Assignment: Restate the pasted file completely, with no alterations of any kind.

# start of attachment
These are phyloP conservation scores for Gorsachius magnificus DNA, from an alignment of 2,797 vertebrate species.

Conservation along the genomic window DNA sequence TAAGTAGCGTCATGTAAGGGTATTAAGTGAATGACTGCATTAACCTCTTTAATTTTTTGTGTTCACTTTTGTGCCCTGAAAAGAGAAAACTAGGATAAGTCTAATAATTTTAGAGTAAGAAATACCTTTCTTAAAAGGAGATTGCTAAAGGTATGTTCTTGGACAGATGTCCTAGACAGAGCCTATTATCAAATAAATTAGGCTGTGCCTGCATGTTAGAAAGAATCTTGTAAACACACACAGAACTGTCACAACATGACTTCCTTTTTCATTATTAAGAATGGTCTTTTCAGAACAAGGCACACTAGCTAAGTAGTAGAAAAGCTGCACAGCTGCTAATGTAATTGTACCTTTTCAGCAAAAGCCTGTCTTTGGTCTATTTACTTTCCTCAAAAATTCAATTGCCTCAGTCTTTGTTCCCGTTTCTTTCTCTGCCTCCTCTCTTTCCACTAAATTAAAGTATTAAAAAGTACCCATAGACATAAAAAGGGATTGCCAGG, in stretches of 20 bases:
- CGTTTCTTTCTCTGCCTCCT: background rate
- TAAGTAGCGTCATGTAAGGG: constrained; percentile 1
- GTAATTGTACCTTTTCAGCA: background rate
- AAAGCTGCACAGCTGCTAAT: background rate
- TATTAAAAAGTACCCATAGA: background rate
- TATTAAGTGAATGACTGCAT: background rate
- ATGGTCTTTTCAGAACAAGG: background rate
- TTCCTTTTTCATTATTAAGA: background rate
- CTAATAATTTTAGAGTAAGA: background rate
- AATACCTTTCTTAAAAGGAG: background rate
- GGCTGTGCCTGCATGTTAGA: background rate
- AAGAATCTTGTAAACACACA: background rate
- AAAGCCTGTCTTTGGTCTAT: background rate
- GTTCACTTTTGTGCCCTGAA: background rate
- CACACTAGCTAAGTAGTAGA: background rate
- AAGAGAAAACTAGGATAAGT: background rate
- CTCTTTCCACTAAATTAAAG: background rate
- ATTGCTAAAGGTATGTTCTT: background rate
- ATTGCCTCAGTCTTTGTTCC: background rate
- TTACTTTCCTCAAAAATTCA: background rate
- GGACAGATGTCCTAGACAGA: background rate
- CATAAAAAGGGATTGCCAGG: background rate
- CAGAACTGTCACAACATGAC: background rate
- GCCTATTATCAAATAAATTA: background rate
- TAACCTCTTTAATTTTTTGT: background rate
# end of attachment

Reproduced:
These are phyloP conservation scores for Gorsachius magnificus DNA, from an alignment of 2,797 vertebrate species.

Conservation along the genomic window DNA sequence TAAGTAGCGTCATGTAAGGGTATTAAGTGAATGACTGCATTAACCTCTTTAATTTTTTGTGTTCACTTTTGTGCCCTGAAAAGAGAAAACTAGGATAAGTCTAATAATTTTAGAGTAAGAAATACCTTTCTTAAAAGGAGATTGCTAAAGGTATGTTCTTGGACAGATGTCCTAGACAGAGCCTATTATCAAATAAATTAGGCTGTGCCTGCATGTTAGAAAGAATCTTGTAAACACACACAGAACTGTCACAACATGACTTCCTTTTTCATTATTAAGAATGGTCTTTTCAGAACAAGGCACACTAGCTAAGTAGTAGAAAAGCTGCACAGCTGCTAATGTAATTGTACCTTTTCAGCAAAAGCCTGTCTTTGGTCTATTTACTTTCCTCAAAAATTCAATTGCCTCAGTCTTTGTTCCCGTTTCTTTCTCTGCCTCCTCTCTTTCCACTAAATTAAAGTATTAAAAAGTACCCATAGACATAAAAAGGGATTGCCAGG, in stretches of 20 bases:
- CGTTTCTTTCTCTGCCTCCT: background rate
- TAAGTAGCGTCATGTAAGGG: constrained; percentile 1
- GTAATTGTACCTTTTCAGCA: background rate
- AAAGCTGCACAGCTGCTAAT: background rate
- TATTAAAAAGTACCCATAGA: background rate
- TATTAAGTGAATGACTGCAT: background rate
- ATGGTCTTTTCAGAACAAGG: background rate
- TTCCTTTTTCATTATTAAGA: background rate
- CTAATAATTTTAGAGTAAGA: background rate
- AATACCTTTCTTAAAAGGAG: background rate
- GGCTGTGCCTGCATGTTAGA: background rate
- AAGAATCTTGTAAACACACA: background rate
- AAAGCCTGTCTTTGGTCTAT: background rate
- GTTCACTTTTGTGCCCTGAA: background rate
- CACACTAGCTAAGTAGTAGA: background rate
- AAGAGAAAACTAGGATAAGT: background rate
- CTCTTTCCACTAAATTAAAG: background rate
- ATTGCTAAAGGTATGTTCTT: background rate
- ATTGCCTCAGTCTTTGTTCC: background rate
- TTACTTTCCTCAAAAATTCA: background rate
- GGACAGATGTCCTAGACAGA: background rate
- CATAAAAAGGGATTGCCAGG: background rate
- CAGAACTGTCACAACATGAC: background rate
- GCCTATTATCAAATAAATTA: background rate
- TAACCTCTTTAATTTTTTGT: background rate